When the accent was on Loyal

History’s lessons can provide inspiration and context. One of the gifts of longevity is that I now carry a fair amount of history within me. I can remember when democrats and republicans had a modicum of respect for each other and were able to come together on big issues.

I’m old enough to remember disagreements between members of the same political party. They were held together by principles big enough to allow differences about priorities and strategies. One of the speakers at an Inaugural Gala for Jimmy Carter in 1977 was a republican named John Wayne, who said:

I have come here tonight to pay my respects to our 39th President, our new Commander-in-Chief and to wish you Godspeed, Sir, in the uncharted waters ahead.all of our hopes and dreams go into that great house with you. And everyone is with you.

I am privileged to be present and accounted for in this capitol of freedom to witness history as it happens … to watch a common man accept uncommon responsibilities he won “fair and square” by stating his case to the American people … not by bloodshed, beheadings, and riots at the palace gates.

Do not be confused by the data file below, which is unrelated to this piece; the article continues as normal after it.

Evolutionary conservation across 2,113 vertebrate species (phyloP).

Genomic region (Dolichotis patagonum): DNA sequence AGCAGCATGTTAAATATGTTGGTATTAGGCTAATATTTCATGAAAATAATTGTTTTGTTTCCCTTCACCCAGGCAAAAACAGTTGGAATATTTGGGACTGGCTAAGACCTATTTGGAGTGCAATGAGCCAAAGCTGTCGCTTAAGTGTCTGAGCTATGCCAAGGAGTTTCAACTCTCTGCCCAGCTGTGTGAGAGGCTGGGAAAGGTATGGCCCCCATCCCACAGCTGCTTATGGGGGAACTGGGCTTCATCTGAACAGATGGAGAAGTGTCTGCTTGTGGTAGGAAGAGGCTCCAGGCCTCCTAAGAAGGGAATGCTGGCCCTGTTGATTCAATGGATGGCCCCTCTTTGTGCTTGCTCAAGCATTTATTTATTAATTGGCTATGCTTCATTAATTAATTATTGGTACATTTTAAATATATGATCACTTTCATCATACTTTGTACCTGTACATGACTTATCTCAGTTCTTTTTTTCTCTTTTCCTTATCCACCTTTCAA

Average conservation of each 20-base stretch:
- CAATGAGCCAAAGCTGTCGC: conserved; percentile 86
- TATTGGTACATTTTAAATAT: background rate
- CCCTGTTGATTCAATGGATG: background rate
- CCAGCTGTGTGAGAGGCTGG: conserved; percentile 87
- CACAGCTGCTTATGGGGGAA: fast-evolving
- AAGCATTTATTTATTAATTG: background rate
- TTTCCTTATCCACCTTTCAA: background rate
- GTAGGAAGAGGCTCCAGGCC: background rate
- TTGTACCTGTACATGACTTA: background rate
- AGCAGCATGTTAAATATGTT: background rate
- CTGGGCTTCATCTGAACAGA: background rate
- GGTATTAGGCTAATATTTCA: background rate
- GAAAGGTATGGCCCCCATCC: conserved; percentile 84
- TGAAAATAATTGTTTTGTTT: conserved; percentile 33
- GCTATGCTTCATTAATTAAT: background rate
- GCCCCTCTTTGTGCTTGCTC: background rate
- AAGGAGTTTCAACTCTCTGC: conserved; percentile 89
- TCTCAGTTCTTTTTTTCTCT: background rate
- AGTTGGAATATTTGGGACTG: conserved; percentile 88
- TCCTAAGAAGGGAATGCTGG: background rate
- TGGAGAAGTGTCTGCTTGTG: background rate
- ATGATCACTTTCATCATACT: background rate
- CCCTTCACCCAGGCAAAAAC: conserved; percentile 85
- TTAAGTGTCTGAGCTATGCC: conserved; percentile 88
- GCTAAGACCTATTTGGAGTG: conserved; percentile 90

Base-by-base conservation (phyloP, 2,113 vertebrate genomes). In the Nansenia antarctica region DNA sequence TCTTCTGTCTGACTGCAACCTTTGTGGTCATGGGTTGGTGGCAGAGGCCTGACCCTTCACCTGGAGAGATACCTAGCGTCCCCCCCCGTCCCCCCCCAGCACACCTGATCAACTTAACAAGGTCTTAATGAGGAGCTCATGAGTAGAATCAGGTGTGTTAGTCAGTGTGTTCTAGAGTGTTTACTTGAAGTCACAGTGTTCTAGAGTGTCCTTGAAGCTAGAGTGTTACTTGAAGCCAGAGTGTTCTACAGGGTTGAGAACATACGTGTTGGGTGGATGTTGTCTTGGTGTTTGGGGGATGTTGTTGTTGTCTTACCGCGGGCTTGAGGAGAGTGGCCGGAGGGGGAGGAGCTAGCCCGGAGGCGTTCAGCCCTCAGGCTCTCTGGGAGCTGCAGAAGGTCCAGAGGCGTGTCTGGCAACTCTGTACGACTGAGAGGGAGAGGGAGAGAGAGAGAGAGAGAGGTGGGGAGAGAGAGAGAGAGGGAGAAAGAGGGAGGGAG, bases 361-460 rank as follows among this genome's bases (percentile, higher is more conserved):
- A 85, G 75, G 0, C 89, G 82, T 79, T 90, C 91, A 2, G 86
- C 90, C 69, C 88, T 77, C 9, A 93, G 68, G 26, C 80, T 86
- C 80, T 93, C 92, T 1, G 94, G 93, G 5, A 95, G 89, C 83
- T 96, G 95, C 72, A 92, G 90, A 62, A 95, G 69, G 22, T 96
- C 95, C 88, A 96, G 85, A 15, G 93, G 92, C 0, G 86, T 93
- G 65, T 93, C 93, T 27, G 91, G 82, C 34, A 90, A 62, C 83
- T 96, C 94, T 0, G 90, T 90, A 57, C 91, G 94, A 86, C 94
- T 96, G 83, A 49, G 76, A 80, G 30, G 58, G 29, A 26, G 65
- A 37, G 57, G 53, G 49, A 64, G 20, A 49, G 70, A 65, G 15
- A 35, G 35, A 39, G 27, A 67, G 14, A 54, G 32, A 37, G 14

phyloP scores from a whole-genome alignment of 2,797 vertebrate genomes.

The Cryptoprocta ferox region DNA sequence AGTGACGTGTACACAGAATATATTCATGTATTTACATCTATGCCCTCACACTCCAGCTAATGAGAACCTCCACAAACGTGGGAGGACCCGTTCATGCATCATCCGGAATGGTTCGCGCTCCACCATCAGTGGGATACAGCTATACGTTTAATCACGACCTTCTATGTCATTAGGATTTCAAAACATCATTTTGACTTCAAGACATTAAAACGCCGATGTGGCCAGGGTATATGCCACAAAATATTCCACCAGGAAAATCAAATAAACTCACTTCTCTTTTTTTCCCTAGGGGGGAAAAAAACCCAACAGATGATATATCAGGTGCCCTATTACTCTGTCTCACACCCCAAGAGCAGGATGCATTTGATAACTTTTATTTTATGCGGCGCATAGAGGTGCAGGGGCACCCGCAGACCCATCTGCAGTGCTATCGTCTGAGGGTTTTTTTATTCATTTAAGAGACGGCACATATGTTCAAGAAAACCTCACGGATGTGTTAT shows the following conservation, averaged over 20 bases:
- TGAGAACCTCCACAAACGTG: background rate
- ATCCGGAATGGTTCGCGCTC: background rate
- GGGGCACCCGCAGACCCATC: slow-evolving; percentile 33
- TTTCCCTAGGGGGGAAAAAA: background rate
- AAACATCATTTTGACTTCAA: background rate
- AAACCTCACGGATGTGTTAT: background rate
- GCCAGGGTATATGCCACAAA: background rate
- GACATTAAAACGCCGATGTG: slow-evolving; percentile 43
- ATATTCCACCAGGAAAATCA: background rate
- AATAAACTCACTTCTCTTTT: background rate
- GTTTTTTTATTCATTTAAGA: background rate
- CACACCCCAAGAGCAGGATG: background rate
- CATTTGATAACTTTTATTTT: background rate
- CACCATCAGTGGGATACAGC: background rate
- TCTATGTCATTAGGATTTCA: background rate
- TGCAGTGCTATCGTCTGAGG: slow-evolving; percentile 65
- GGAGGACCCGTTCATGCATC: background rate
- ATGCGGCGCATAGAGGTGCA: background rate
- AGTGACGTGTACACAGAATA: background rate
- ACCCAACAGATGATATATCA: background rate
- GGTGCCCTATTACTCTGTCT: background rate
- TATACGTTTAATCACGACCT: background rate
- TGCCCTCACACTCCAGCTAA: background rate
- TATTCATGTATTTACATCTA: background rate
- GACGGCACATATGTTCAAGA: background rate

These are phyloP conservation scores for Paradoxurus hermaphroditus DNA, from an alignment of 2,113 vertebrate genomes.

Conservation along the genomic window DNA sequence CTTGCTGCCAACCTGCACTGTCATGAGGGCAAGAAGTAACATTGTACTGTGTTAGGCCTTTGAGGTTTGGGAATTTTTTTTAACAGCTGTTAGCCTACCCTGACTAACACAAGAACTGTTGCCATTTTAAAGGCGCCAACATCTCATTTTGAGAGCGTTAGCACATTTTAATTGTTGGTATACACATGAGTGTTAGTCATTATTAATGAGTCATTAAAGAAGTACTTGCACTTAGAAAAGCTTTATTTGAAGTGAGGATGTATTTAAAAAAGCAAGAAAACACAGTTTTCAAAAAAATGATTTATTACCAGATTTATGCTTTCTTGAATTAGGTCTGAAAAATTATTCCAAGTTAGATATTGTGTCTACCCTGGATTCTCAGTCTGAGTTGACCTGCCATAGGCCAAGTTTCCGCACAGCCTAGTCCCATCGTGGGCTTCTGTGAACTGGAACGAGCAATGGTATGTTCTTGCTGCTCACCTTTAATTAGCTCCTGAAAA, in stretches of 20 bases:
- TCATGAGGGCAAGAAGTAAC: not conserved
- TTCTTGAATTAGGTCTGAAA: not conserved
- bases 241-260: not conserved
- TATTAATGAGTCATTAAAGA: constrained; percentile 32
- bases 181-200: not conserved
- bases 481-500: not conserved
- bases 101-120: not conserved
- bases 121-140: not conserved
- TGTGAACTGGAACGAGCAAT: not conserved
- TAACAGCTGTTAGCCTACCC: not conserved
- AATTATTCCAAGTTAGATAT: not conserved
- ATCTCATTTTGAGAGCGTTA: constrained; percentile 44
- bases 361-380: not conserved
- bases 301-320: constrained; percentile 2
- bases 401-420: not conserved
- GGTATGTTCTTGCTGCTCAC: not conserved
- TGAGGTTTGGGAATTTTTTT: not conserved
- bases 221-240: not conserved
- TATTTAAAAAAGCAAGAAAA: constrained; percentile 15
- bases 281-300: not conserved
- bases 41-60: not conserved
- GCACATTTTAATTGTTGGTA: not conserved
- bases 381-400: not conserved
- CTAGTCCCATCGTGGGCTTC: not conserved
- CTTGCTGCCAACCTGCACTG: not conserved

…I am considered a member of the opposition … the Loyal Opposition … accent on Loyal. I’d have it no other way. …I add my voice to the millions of others all over the world who wish you well, Mr. President.

American actor John Wayne (Marion Mitchell Morrison) acting in Cast a Giant Shadow. 1966 (Photo by Mondadori Portfolio by Getty Images), from “John Wayne Was Honored with Presidential Medal of Freedom from Jimmy Carter a Year After His Death,” by Clayton Edwards, Outsider, February 25, 2021

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